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Los Angeles Investor Visa Attorneys

Investor Visas and Immigration Law


There are different types of visas which allow a national to conduct business in the United States. The E-1 nonimmigrant classification allows a national to be admitted into the United States for the sole purpose of engaging in international trade. His or her employees may also be eligible for such classification, as well as certain dependent family members. For those treaty traders who are currently in the United States in a lawful nonimmigrant status, they may file a Form I-129 to request their status be changed to an E-1 classification. Employers may also file the Form I-129 on behalf of eligible employees.

How Do I Qualify for an E-1 Visa?

To qualify for an E-1 classification, one must be a national of a country with which the United States has a treaty of commerce and navigation, they must carry on a substantial trade and, they must carry on a specific trade that qualifies for the E-1 classification. These items include: goods, services, insurance, international banking, transportation, tourism, technology and its transfer, and certain news-gathering activities.

In order to qualify for an E-1 classification, you must have the same nationality of your employer, meet the definition of an “employee” under the law, and either have a supervisory position or have special qualifications if you are in a lesser capacity.

E-2 Treaty Investors

The E-2 classification allows a national (from a treaty country) to be admitted to the United States while investing a significant amount of capital in a U.S. business. Certain employees and family members may be eligible for an E-2 classification as well. Providing the treaty investor is currently in the United States legally, he or she may file Form I-129 to request a change to an E-2 classification.

A supervisor may also file such form on behalf of their employee. In order to qualify for an E-2 classification, the person must be a national of a country with which the U.S. has a treaty of commerce with, they must have invested or be in the process of investing a substantial amount of money in a bona fide enterprise in the U.S., and they must be seeking to enter the U.S. solely for the purpose of investing into a business enterprise. In order to do this, they must show at least 50% ownership of the enterprise, or possession or operational control of such enterprise.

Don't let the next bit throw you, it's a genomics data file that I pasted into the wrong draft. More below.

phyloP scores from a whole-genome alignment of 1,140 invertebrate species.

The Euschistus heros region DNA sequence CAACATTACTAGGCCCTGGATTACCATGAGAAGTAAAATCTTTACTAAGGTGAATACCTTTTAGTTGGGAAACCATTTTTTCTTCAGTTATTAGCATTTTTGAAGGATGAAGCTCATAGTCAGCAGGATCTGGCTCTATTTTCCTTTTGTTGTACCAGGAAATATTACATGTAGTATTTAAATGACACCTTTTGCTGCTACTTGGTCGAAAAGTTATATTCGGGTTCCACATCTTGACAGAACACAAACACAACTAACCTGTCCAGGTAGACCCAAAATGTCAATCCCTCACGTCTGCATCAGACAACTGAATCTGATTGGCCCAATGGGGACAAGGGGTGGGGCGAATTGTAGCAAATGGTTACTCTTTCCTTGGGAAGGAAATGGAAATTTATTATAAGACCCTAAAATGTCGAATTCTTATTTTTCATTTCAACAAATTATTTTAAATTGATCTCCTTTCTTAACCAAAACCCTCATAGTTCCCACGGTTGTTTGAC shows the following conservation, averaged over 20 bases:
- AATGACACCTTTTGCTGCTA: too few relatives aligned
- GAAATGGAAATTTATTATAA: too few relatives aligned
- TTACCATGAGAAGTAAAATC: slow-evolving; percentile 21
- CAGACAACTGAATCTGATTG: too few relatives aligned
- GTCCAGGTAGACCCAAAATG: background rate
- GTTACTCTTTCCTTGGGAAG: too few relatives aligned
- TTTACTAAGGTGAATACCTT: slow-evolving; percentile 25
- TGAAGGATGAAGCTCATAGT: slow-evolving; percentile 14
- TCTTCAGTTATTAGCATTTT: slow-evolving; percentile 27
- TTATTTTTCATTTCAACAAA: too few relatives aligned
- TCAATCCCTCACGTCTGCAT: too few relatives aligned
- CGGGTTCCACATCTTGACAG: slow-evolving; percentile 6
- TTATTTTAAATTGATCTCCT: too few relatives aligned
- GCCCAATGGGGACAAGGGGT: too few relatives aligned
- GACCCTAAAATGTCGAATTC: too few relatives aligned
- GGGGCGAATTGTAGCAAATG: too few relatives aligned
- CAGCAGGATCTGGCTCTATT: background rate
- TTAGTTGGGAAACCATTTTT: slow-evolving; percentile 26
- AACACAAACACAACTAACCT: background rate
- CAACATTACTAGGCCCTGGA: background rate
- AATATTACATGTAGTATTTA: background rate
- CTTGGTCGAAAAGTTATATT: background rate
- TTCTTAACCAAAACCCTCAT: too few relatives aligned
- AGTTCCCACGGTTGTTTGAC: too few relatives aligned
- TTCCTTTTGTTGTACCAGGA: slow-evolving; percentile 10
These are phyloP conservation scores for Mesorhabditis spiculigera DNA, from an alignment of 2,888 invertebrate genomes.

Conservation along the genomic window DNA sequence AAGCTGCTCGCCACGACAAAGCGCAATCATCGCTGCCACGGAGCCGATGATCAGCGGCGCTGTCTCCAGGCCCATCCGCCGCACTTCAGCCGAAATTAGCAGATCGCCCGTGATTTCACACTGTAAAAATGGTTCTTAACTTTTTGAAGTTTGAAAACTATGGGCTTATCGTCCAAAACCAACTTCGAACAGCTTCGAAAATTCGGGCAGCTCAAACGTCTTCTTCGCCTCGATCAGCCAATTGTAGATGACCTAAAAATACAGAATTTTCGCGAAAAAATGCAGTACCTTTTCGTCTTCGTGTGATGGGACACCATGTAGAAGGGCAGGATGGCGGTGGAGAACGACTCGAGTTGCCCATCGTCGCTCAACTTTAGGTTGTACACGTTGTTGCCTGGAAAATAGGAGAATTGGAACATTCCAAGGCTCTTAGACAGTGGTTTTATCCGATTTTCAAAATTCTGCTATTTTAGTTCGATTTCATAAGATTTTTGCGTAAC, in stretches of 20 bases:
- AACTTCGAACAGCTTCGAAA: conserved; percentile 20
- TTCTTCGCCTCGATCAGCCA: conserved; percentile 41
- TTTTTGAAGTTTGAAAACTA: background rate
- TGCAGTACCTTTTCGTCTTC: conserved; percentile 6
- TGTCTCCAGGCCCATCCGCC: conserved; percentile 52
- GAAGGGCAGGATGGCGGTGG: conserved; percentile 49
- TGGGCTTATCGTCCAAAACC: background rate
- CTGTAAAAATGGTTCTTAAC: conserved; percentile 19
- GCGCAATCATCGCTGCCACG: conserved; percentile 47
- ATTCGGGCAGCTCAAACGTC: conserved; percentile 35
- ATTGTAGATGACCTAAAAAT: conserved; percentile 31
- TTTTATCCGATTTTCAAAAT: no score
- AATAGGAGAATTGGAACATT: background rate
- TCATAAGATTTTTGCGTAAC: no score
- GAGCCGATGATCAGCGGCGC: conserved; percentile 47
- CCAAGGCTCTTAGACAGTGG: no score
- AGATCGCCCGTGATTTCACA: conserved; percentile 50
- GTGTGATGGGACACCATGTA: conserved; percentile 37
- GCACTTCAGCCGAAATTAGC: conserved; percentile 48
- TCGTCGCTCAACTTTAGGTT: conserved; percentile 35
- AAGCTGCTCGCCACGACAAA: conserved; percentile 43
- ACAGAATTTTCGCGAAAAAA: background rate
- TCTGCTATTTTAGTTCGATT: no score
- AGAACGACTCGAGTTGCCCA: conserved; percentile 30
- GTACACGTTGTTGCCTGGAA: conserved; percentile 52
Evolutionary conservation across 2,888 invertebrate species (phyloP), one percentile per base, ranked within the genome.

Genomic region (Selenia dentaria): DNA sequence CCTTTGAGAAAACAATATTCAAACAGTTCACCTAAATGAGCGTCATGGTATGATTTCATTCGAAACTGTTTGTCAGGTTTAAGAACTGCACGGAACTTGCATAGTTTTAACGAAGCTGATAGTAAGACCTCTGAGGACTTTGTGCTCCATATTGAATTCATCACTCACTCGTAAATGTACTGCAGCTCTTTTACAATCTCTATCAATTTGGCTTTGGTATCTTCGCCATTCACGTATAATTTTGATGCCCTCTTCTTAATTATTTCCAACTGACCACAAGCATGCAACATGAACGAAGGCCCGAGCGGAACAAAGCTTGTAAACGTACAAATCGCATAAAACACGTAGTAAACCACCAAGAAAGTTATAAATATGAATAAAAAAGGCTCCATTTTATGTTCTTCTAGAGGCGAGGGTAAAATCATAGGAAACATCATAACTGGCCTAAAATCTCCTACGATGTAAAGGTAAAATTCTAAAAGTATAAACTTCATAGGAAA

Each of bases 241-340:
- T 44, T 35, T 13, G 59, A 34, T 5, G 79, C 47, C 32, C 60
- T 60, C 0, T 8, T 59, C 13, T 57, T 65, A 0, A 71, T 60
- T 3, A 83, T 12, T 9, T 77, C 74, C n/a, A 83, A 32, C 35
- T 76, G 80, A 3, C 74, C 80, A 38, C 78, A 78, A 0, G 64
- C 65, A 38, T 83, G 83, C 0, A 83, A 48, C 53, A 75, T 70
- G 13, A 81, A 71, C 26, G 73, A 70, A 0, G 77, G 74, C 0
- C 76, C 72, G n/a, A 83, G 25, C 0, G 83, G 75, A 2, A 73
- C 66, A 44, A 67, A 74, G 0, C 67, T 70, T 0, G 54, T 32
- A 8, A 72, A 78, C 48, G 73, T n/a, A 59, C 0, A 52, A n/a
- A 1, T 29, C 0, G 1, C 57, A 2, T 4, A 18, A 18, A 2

The USCIS administers what is called the Immigrant Investor Program, which is otherwise called the EB-5. It was created by Congress in 1990 to stimulate the U.S. economy by creating jobs and capital investment by foreign investors. All EB-5 investors are required to invest in a new commercial enterprise. Such business include: a sole proprietorship, a partnership, a holding company, a joint venture, a corporation or a publicly or privately owned business trust.

This classification must create or preserve at least 10 full-time jobs for qualifying U.S. workers within two years and it must create or preserve either direct or indirect jobs. Furthermore, investors can only be credited with preserving jobs in an already troubled business. In the United States, the minimum qualifying investment in this case would be $1 million dollars. However, in a targeted employment area, meaning a rural area or one with a high unemployment rate) the minimum investment would be $500,000.

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